PACE rapporteurs express serious concerns over appointment of 14 judges to Supreme Court of Georgia

The co-rapporteurs of the Parliamentary Assembly of the Council of Europe (PACE) for the monitoring of Georgia, Titus Corlățean (Romania, SOC) and Claude Kern (France, ALDE), released a statement on December 13, saying the decision of the Georgian Parliament to appoint 14 judges to the Supreme Court, against the recommendation of the international community, including the Assembly, can only be deplored.

“During our visit in September we expressed our serious concerns about the opaque and deficient selection process of candidates for the Supreme Court by the High Council of Justice. At that time we expressed our expectation that the parliament would rectify the shortcomings in the selection process, including by appointing only the minimum number of judges needed to ensure the proper functioning of the Supreme Court, in line with the recommendations of the Venice Commission,” said the co-rapporteurs.

“We now see that the parliament has appointed 14 out of 19 candidates, without proper reasoning and reportedly including persons who have not demonstrated during the selection process that they have the legal knowledge and independence required for such an important position. This can only be deplored.”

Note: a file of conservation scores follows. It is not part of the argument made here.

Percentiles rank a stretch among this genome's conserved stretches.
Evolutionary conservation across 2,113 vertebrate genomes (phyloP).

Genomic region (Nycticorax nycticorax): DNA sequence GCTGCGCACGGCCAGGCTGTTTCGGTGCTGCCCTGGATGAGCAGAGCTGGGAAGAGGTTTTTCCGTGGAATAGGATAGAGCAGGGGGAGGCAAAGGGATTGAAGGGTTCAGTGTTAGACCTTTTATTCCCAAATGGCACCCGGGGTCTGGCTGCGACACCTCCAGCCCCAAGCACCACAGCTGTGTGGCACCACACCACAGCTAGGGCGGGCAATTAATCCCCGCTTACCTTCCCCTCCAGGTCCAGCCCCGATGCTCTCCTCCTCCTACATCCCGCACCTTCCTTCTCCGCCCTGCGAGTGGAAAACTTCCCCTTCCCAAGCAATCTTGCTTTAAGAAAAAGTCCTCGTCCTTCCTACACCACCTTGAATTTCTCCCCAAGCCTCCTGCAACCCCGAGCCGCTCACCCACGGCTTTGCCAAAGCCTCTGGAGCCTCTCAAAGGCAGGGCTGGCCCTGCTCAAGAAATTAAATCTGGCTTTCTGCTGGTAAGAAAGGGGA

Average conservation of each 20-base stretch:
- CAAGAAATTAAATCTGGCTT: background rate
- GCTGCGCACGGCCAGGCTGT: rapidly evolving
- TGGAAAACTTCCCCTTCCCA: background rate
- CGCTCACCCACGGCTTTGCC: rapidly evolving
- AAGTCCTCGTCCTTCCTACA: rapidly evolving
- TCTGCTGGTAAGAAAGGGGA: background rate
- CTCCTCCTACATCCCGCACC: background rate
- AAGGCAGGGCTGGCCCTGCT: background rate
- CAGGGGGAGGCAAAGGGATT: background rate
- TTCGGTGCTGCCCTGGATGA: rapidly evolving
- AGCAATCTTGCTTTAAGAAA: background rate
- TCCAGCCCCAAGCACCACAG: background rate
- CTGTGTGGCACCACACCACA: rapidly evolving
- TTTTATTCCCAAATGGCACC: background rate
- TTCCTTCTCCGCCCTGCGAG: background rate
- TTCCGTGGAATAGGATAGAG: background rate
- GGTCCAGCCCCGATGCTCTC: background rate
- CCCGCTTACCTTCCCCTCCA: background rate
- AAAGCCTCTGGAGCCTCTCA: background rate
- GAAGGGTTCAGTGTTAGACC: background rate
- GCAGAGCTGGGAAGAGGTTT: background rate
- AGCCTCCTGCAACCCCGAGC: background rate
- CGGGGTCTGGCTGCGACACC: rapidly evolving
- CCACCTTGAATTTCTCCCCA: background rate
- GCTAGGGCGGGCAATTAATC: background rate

The co-rapporteurs emphasised that it was now important to take swift measures to ensure the required public trust in the justice system and the independence of the judiciary. “To avoid repetition of the current situation, it is important that the Venice Commission recommendations for the selection process, including the use of uniform criteria, well-reasoned decisions and the abolition of secret voting, are adopted promptly, not only for the selection of Supreme Court judges but for judicial appointments in general,” they added.

In the light of this development, the co-rapporteurs said they intended to make a regular monitoring visit to the country early next year.

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